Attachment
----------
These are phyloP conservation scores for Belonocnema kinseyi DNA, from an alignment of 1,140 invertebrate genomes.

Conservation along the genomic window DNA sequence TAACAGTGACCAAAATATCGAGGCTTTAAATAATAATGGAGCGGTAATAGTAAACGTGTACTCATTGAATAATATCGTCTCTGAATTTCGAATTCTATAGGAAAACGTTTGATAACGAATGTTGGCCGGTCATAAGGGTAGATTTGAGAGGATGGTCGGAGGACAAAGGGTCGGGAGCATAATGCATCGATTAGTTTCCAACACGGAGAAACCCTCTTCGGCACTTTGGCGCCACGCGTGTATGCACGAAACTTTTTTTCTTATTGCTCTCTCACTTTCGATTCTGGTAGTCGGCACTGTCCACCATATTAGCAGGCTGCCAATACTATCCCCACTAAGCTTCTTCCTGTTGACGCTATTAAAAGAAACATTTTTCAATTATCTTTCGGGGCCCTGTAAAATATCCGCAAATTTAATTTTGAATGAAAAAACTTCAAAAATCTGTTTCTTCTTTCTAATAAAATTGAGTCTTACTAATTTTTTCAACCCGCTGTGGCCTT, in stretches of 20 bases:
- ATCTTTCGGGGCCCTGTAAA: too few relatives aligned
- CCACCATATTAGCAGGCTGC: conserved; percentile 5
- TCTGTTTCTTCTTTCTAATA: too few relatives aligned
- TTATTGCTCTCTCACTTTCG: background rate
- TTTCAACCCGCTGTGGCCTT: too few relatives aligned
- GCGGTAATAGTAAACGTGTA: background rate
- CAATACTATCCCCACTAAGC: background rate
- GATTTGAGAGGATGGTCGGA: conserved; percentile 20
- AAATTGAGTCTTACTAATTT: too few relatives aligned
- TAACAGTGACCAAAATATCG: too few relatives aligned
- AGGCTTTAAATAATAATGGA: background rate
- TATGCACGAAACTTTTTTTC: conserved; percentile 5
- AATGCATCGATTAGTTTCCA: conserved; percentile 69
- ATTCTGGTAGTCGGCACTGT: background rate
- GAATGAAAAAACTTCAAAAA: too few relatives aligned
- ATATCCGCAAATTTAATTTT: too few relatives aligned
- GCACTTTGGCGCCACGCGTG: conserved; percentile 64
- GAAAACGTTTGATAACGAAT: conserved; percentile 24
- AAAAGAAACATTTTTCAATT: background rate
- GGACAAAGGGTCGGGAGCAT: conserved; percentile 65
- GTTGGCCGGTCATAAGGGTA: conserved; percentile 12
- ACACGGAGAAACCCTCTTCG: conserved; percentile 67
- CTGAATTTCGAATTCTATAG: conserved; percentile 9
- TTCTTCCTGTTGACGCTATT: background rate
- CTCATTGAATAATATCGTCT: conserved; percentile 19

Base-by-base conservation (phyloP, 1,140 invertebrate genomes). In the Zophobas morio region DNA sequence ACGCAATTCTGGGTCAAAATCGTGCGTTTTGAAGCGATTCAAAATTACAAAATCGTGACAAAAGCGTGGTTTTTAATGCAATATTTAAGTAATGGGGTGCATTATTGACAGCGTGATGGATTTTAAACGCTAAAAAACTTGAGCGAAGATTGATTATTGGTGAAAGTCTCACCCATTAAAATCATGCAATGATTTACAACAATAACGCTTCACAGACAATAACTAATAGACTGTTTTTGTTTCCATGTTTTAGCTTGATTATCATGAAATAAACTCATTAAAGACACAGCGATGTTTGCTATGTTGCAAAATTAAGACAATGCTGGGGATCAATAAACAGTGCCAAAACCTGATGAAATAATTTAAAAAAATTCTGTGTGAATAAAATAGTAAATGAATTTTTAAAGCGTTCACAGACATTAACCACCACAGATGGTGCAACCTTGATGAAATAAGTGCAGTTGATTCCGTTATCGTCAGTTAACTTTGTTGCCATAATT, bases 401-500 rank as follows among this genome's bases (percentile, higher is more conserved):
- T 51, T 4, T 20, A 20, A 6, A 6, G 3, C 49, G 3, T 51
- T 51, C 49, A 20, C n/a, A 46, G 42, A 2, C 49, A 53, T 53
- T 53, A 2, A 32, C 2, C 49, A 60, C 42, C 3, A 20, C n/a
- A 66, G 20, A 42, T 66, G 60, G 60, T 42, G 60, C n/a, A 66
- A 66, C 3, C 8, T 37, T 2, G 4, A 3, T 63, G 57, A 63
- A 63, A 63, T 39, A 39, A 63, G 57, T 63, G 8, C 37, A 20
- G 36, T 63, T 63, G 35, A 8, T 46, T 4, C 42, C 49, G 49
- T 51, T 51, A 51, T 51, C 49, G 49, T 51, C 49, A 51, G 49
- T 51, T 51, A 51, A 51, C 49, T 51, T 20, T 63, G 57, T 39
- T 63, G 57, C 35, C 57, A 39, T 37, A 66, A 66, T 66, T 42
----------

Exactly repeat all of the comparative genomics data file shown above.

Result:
These are phyloP conservation scores for Belonocnema kinseyi DNA, from an alignment of 1,140 invertebrate genomes.

Conservation along the genomic window DNA sequence TAACAGTGACCAAAATATCGAGGCTTTAAATAATAATGGAGCGGTAATAGTAAACGTGTACTCATTGAATAATATCGTCTCTGAATTTCGAATTCTATAGGAAAACGTTTGATAACGAATGTTGGCCGGTCATAAGGGTAGATTTGAGAGGATGGTCGGAGGACAAAGGGTCGGGAGCATAATGCATCGATTAGTTTCCAACACGGAGAAACCCTCTTCGGCACTTTGGCGCCACGCGTGTATGCACGAAACTTTTTTTCTTATTGCTCTCTCACTTTCGATTCTGGTAGTCGGCACTGTCCACCATATTAGCAGGCTGCCAATACTATCCCCACTAAGCTTCTTCCTGTTGACGCTATTAAAAGAAACATTTTTCAATTATCTTTCGGGGCCCTGTAAAATATCCGCAAATTTAATTTTGAATGAAAAAACTTCAAAAATCTGTTTCTTCTTTCTAATAAAATTGAGTCTTACTAATTTTTTCAACCCGCTGTGGCCTT, in stretches of 20 bases:
- ATCTTTCGGGGCCCTGTAAA: too few relatives aligned
- CCACCATATTAGCAGGCTGC: conserved; percentile 5
- TCTGTTTCTTCTTTCTAATA: too few relatives aligned
- TTATTGCTCTCTCACTTTCG: background rate
- TTTCAACCCGCTGTGGCCTT: too few relatives aligned
- GCGGTAATAGTAAACGTGTA: background rate
- CAATACTATCCCCACTAAGC: background rate
- GATTTGAGAGGATGGTCGGA: conserved; percentile 20
- AAATTGAGTCTTACTAATTT: too few relatives aligned
- TAACAGTGACCAAAATATCG: too few relatives aligned
- AGGCTTTAAATAATAATGGA: background rate
- TATGCACGAAACTTTTTTTC: conserved; percentile 5
- AATGCATCGATTAGTTTCCA: conserved; percentile 69
- ATTCTGGTAGTCGGCACTGT: background rate
- GAATGAAAAAACTTCAAAAA: too few relatives aligned
- ATATCCGCAAATTTAATTTT: too few relatives aligned
- GCACTTTGGCGCCACGCGTG: conserved; percentile 64
- GAAAACGTTTGATAACGAAT: conserved; percentile 24
- AAAAGAAACATTTTTCAATT: background rate
- GGACAAAGGGTCGGGAGCAT: conserved; percentile 65
- GTTGGCCGGTCATAAGGGTA: conserved; percentile 12
- ACACGGAGAAACCCTCTTCG: conserved; percentile 67
- CTGAATTTCGAATTCTATAG: conserved; percentile 9
- TTCTTCCTGTTGACGCTATT: background rate
- CTCATTGAATAATATCGTCT: conserved; percentile 19

Base-by-base conservation (phyloP, 1,140 invertebrate genomes). In the Zophobas morio region DNA sequence ACGCAATTCTGGGTCAAAATCGTGCGTTTTGAAGCGATTCAAAATTACAAAATCGTGACAAAAGCGTGGTTTTTAATGCAATATTTAAGTAATGGGGTGCATTATTGACAGCGTGATGGATTTTAAACGCTAAAAAACTTGAGCGAAGATTGATTATTGGTGAAAGTCTCACCCATTAAAATCATGCAATGATTTACAACAATAACGCTTCACAGACAATAACTAATAGACTGTTTTTGTTTCCATGTTTTAGCTTGATTATCATGAAATAAACTCATTAAAGACACAGCGATGTTTGCTATGTTGCAAAATTAAGACAATGCTGGGGATCAATAAACAGTGCCAAAACCTGATGAAATAATTTAAAAAAATTCTGTGTGAATAAAATAGTAAATGAATTTTTAAAGCGTTCACAGACATTAACCACCACAGATGGTGCAACCTTGATGAAATAAGTGCAGTTGATTCCGTTATCGTCAGTTAACTTTGTTGCCATAATT, bases 401-500 rank as follows among this genome's bases (percentile, higher is more conserved):
- T 51, T 4, T 20, A 20, A 6, A 6, G 3, C 49, G 3, T 51
- T 51, C 49, A 20, C n/a, A 46, G 42, A 2, C 49, A 53, T 53
- T 53, A 2, A 32, C 2, C 49, A 60, C 42, C 3, A 20, C n/a
- A 66, G 20, A 42, T 66, G 60, G 60, T 42, G 60, C n/a, A 66
- A 66, C 3, C 8, T 37, T 2, G 4, A 3, T 63, G 57, A 63
- A 63, A 63, T 39, A 39, A 63, G 57, T 63, G 8, C 37, A 20
- G 36, T 63, T 63, G 35, A 8, T 46, T 4, C 42, C 49, G 49
- T 51, T 51, A 51, T 51, C 49, G 49, T 51, C 49, A 51, G 49
- T 51, T 51, A 51, A 51, C 49, T 51, T 20, T 63, G 57, T 39
- T 63, G 57, C 35, C 57, A 39, T 37, A 66, A 66, T 66, T 42